Electricity and Control March 2023


Smart instrumentation for green hydrogen production As a source of power, green hydrogen is showing great promise – to become a fuel that can contribute to meeting the world’s rapidly growing energy needs and decarbonising energy production. In this article, ABB outlines the main drivers behind the push for green hydrogen, how it is produced, and the role that can be played by the latest generation of smart measurement instruments and analysers in the production process.

C ountries worldwide are looking for alternative sourc es of energy and many are turning their attention to the potential of hydrogen. In 2020, about 87 million tons of it were produced globally, and projections envisage a significant increase in the near future. Although consider ably less harmful to the environment than traditional fossil fuels, hydrogen’s impact is not negligible, particularly when it is produced using fossil fuels. Increased effort is therefore being focused on the de velopment of clean or green hydrogen, which is produced through electrolysis, splitting water into hydrogen and oxy gen, using electricity from renewable sources with low or no carbon emissions. As such, the process presents sig nificant potential to reduce energy costs and the carbon impact of energy generation. Green hydrogen is a clean-burning fuel and produces only water as a byproduct. With more renewable energy sources being brought online, the cleaner nature of green hydrogen presents a solution to reducing emissions and ensuring an abundant supply of hydrogen for use in indus trial processes. However, production of green hydrogen, especially at a large scale, presents its own challenges. To ensure ef fective and safe operation and, at the same time, achieve maximum productivity, efficiency, and purity of the hydro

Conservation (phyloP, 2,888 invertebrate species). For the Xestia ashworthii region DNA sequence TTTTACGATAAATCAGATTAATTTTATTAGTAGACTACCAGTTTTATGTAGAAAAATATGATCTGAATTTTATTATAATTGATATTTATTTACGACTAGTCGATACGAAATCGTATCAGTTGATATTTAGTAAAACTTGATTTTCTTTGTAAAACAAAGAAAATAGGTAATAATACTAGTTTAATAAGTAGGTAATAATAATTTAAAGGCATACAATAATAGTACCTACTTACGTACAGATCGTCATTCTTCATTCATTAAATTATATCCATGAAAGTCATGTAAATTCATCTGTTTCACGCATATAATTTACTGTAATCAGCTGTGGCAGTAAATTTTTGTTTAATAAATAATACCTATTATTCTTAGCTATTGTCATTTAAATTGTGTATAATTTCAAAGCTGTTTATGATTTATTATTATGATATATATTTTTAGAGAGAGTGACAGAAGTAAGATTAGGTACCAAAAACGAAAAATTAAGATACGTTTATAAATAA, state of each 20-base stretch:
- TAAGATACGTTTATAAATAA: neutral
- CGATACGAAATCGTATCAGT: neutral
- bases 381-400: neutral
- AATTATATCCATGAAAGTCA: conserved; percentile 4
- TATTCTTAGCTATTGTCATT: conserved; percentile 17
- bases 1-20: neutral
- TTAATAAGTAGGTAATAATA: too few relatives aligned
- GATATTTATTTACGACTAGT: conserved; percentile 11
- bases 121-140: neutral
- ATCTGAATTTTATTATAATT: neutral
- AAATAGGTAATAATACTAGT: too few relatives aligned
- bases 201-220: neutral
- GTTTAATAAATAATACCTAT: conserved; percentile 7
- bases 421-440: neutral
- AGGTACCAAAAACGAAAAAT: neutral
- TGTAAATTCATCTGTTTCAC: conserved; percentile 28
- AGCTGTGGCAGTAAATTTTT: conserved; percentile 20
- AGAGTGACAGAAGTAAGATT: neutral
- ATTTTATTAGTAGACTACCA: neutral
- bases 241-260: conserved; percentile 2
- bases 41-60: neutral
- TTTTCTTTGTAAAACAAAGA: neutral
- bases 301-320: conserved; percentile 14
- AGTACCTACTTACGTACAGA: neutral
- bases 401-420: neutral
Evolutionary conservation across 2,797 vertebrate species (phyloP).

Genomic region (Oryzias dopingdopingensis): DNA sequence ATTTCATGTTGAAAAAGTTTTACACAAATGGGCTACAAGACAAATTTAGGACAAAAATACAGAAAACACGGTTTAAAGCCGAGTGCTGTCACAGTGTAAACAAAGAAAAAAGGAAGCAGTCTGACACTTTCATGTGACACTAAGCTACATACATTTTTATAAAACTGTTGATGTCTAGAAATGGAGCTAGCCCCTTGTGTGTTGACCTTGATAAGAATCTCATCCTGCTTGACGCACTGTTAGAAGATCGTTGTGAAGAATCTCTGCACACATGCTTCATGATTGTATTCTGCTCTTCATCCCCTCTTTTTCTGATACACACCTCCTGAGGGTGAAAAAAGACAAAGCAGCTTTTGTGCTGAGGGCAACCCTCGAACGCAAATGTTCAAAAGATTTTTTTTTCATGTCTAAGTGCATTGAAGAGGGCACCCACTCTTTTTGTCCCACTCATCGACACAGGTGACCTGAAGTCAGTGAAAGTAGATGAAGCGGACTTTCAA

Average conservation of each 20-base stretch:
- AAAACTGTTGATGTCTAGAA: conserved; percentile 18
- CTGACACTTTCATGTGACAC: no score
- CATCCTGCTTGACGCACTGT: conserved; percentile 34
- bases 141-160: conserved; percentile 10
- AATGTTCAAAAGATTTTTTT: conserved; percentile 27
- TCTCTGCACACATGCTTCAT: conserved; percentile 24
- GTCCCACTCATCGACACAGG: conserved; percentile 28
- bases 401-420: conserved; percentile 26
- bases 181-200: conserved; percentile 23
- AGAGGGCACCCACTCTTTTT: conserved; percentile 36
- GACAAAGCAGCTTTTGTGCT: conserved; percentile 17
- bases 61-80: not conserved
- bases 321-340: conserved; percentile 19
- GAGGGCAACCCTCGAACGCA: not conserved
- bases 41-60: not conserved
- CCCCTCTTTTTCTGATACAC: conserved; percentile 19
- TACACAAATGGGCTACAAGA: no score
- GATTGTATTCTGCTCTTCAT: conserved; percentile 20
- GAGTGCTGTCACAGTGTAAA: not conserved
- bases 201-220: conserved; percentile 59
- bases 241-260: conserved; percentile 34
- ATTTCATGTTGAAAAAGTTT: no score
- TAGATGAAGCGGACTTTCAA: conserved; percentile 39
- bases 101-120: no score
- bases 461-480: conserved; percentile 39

gen gas product, processes need to be controlled with a high degree of precision.

Optimising electrolysis There are three main types of electrolysis technologies used to produce green hydrogen: alkaline electrolyte cells (AEC), polymer electrolyte membranes (PEM/PEMEC), and solid oxide electrolysers (SOE/SOEC). Each has its own advantages and disadvantages. PEM, for example, allows a faster ramp-up, and SOE provides high efficiency, but also requires high operating temperatures. Of the three, AEC electrolysers tend to have the lowest CAPEX requirement. Whatever their respective merits, all three methods rely on accurate measurement of a range of different parame ters, each of which is important in optimising the perfor mance of the electrolysis process. Controlling a hydrogen electrolyser of any kind is crucial to ensure safe operation, efficient power to hydrogen conversion, and appropriate quality control for purity. Temperature measurement is also required to avoid overheating in the electrolyser stack. Smart measurement devices Recent advances in measurement technologies enable the continuous measurement of the critical parameters

The diagram shows part of the green hydrogen production process

18 Electricity + Control MARCH 2023

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